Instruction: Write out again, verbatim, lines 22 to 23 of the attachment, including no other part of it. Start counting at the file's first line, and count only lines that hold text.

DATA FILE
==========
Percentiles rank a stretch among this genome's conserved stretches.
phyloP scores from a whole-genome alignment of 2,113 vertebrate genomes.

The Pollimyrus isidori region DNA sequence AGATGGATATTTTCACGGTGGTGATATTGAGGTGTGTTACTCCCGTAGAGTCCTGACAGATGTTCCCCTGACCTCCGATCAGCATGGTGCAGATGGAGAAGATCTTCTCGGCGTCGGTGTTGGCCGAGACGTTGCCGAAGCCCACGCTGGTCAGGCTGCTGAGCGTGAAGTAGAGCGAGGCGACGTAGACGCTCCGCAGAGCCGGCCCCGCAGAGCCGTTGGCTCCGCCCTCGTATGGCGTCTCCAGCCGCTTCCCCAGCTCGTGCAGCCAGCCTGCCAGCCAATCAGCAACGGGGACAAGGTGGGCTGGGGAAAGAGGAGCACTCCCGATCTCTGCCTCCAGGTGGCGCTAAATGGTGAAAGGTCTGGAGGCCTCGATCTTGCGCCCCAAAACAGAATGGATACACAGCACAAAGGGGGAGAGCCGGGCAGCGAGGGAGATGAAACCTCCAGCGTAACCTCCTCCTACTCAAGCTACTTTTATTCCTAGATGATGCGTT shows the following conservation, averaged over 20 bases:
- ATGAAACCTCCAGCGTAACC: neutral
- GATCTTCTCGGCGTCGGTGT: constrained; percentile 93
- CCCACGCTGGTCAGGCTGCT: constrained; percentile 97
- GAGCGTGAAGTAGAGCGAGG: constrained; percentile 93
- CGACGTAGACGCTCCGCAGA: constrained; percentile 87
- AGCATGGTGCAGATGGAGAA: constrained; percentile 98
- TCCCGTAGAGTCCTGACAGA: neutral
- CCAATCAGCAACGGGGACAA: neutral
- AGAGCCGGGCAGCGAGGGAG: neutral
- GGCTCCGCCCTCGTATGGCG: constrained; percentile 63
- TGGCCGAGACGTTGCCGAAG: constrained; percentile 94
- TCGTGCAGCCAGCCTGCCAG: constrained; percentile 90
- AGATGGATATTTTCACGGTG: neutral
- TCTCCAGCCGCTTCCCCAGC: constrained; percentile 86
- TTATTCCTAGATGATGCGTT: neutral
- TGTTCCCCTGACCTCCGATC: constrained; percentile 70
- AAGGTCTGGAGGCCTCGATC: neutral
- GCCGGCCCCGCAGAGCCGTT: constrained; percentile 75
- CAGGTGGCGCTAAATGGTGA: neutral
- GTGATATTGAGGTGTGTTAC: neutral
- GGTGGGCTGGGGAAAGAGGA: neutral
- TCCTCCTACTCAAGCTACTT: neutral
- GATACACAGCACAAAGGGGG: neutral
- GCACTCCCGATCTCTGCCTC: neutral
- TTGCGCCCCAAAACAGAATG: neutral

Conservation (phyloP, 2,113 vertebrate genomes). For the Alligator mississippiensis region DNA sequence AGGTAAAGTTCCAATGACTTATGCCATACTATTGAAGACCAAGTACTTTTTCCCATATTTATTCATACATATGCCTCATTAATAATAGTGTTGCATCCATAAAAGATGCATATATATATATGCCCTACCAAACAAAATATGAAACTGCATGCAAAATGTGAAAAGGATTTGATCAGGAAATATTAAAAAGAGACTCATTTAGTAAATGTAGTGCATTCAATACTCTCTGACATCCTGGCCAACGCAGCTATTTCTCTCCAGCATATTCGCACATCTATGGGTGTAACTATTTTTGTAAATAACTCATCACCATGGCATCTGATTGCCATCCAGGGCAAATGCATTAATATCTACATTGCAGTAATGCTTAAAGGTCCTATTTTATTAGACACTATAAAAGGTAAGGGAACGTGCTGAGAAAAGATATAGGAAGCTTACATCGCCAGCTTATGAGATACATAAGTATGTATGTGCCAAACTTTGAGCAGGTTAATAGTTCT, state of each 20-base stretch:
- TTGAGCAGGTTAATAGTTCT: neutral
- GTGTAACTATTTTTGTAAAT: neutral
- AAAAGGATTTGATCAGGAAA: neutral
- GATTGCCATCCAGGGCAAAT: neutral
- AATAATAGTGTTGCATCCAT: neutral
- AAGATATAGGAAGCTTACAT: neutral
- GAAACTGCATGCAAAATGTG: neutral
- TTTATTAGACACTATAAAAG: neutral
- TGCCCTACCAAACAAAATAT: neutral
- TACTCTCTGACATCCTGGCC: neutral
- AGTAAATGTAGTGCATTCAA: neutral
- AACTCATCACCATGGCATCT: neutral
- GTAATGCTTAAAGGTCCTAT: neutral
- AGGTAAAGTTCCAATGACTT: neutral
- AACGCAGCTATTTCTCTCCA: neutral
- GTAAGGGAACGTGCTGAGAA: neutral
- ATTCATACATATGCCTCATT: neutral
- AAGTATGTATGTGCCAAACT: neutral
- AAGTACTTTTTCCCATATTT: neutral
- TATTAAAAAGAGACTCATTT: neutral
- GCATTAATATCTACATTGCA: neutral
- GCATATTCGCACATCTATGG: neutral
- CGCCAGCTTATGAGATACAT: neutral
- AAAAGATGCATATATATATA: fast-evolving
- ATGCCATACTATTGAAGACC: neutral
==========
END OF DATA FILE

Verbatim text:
- CAGGTGGCGCTAAATGGTGA: neutral
- GTGATATTGAGGTGTGTTAC: neutral